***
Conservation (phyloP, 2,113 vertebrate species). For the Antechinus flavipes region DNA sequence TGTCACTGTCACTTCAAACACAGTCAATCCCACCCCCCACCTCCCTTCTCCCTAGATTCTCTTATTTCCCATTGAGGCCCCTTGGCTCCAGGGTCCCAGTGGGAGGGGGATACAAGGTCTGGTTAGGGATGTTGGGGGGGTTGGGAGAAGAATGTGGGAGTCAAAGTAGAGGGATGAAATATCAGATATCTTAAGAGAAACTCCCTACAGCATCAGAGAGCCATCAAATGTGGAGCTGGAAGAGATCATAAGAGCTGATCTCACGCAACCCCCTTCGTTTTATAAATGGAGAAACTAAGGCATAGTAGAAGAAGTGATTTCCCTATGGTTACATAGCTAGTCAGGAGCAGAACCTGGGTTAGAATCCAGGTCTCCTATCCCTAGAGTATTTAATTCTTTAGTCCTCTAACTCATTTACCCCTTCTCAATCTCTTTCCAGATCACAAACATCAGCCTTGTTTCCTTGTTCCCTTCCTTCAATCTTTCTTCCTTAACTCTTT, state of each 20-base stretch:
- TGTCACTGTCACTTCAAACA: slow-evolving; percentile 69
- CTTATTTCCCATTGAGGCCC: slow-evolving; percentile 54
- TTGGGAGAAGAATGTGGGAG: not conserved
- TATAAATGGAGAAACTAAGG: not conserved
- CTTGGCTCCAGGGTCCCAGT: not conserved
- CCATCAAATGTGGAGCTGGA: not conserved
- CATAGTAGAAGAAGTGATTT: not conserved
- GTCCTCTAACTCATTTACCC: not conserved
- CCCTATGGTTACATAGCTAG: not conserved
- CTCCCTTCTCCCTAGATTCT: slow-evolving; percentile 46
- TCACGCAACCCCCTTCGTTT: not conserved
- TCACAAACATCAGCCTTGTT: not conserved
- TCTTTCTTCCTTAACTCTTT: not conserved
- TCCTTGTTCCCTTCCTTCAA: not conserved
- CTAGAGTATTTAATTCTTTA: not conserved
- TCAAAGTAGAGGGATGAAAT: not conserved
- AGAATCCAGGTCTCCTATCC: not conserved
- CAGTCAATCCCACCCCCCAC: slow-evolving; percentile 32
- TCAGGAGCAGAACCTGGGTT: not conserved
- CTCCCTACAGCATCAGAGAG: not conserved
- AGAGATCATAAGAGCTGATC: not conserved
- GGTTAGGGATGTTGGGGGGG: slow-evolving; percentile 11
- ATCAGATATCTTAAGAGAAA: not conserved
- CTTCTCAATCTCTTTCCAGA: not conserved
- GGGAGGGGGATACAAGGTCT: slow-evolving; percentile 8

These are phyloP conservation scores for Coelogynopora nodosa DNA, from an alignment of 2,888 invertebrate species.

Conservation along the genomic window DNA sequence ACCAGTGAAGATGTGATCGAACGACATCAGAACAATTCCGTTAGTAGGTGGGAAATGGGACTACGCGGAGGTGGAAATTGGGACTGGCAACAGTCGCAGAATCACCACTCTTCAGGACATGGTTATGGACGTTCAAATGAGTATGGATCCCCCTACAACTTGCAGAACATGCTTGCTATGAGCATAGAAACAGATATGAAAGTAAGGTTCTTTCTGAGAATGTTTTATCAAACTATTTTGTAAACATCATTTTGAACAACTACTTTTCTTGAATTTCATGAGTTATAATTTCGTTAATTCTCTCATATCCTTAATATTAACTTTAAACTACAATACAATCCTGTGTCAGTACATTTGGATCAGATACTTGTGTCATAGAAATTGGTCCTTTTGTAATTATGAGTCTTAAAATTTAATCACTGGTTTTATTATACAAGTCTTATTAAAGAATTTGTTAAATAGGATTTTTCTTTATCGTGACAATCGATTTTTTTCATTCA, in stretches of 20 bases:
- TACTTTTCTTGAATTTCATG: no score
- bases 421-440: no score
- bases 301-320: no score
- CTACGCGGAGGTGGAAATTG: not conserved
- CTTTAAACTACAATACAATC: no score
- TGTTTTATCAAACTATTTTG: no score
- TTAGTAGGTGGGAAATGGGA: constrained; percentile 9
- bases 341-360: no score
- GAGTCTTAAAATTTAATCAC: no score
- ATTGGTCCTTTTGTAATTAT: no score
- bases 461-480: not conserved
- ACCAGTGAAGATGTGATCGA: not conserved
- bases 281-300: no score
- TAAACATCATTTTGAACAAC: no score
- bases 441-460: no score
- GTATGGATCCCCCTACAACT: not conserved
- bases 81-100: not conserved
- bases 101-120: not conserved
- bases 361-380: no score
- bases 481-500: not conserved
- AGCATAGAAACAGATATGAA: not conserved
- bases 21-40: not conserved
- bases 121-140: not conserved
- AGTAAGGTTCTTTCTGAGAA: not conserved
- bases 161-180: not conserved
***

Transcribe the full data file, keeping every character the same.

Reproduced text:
Conservation (phyloP, 2,113 vertebrate species). For the Antechinus flavipes region DNA sequence TGTCACTGTCACTTCAAACACAGTCAATCCCACCCCCCACCTCCCTTCTCCCTAGATTCTCTTATTTCCCATTGAGGCCCCTTGGCTCCAGGGTCCCAGTGGGAGGGGGATACAAGGTCTGGTTAGGGATGTTGGGGGGGTTGGGAGAAGAATGTGGGAGTCAAAGTAGAGGGATGAAATATCAGATATCTTAAGAGAAACTCCCTACAGCATCAGAGAGCCATCAAATGTGGAGCTGGAAGAGATCATAAGAGCTGATCTCACGCAACCCCCTTCGTTTTATAAATGGAGAAACTAAGGCATAGTAGAAGAAGTGATTTCCCTATGGTTACATAGCTAGTCAGGAGCAGAACCTGGGTTAGAATCCAGGTCTCCTATCCCTAGAGTATTTAATTCTTTAGTCCTCTAACTCATTTACCCCTTCTCAATCTCTTTCCAGATCACAAACATCAGCCTTGTTTCCTTGTTCCCTTCCTTCAATCTTTCTTCCTTAACTCTTT, state of each 20-base stretch:
- TGTCACTGTCACTTCAAACA: slow-evolving; percentile 69
- CTTATTTCCCATTGAGGCCC: slow-evolving; percentile 54
- TTGGGAGAAGAATGTGGGAG: not conserved
- TATAAATGGAGAAACTAAGG: not conserved
- CTTGGCTCCAGGGTCCCAGT: not conserved
- CCATCAAATGTGGAGCTGGA: not conserved
- CATAGTAGAAGAAGTGATTT: not conserved
- GTCCTCTAACTCATTTACCC: not conserved
- CCCTATGGTTACATAGCTAG: not conserved
- CTCCCTTCTCCCTAGATTCT: slow-evolving; percentile 46
- TCACGCAACCCCCTTCGTTT: not conserved
- TCACAAACATCAGCCTTGTT: not conserved
- TCTTTCTTCCTTAACTCTTT: not conserved
- TCCTTGTTCCCTTCCTTCAA: not conserved
- CTAGAGTATTTAATTCTTTA: not conserved
- TCAAAGTAGAGGGATGAAAT: not conserved
- AGAATCCAGGTCTCCTATCC: not conserved
- CAGTCAATCCCACCCCCCAC: slow-evolving; percentile 32
- TCAGGAGCAGAACCTGGGTT: not conserved
- CTCCCTACAGCATCAGAGAG: not conserved
- AGAGATCATAAGAGCTGATC: not conserved
- GGTTAGGGATGTTGGGGGGG: slow-evolving; percentile 11
- ATCAGATATCTTAAGAGAAA: not conserved
- CTTCTCAATCTCTTTCCAGA: not conserved
- GGGAGGGGGATACAAGGTCT: slow-evolving; percentile 8

These are phyloP conservation scores for Coelogynopora nodosa DNA, from an alignment of 2,888 invertebrate species.

Conservation along the genomic window DNA sequence ACCAGTGAAGATGTGATCGAACGACATCAGAACAATTCCGTTAGTAGGTGGGAAATGGGACTACGCGGAGGTGGAAATTGGGACTGGCAACAGTCGCAGAATCACCACTCTTCAGGACATGGTTATGGACGTTCAAATGAGTATGGATCCCCCTACAACTTGCAGAACATGCTTGCTATGAGCATAGAAACAGATATGAAAGTAAGGTTCTTTCTGAGAATGTTTTATCAAACTATTTTGTAAACATCATTTTGAACAACTACTTTTCTTGAATTTCATGAGTTATAATTTCGTTAATTCTCTCATATCCTTAATATTAACTTTAAACTACAATACAATCCTGTGTCAGTACATTTGGATCAGATACTTGTGTCATAGAAATTGGTCCTTTTGTAATTATGAGTCTTAAAATTTAATCACTGGTTTTATTATACAAGTCTTATTAAAGAATTTGTTAAATAGGATTTTTCTTTATCGTGACAATCGATTTTTTTCATTCA, in stretches of 20 bases:
- TACTTTTCTTGAATTTCATG: no score
- bases 421-440: no score
- bases 301-320: no score
- CTACGCGGAGGTGGAAATTG: not conserved
- CTTTAAACTACAATACAATC: no score
- TGTTTTATCAAACTATTTTG: no score
- TTAGTAGGTGGGAAATGGGA: constrained; percentile 9
- bases 341-360: no score
- GAGTCTTAAAATTTAATCAC: no score
- ATTGGTCCTTTTGTAATTAT: no score
- bases 461-480: not conserved
- ACCAGTGAAGATGTGATCGA: not conserved
- bases 281-300: no score
- TAAACATCATTTTGAACAAC: no score
- bases 441-460: no score
- GTATGGATCCCCCTACAACT: not conserved
- bases 81-100: not conserved
- bases 101-120: not conserved
- bases 361-380: no score
- bases 481-500: not conserved
- AGCATAGAAACAGATATGAA: not conserved
- bases 21-40: not conserved
- bases 121-140: not conserved
- AGTAAGGTTCTTTCTGAGAA: not conserved
- bases 161-180: not conserved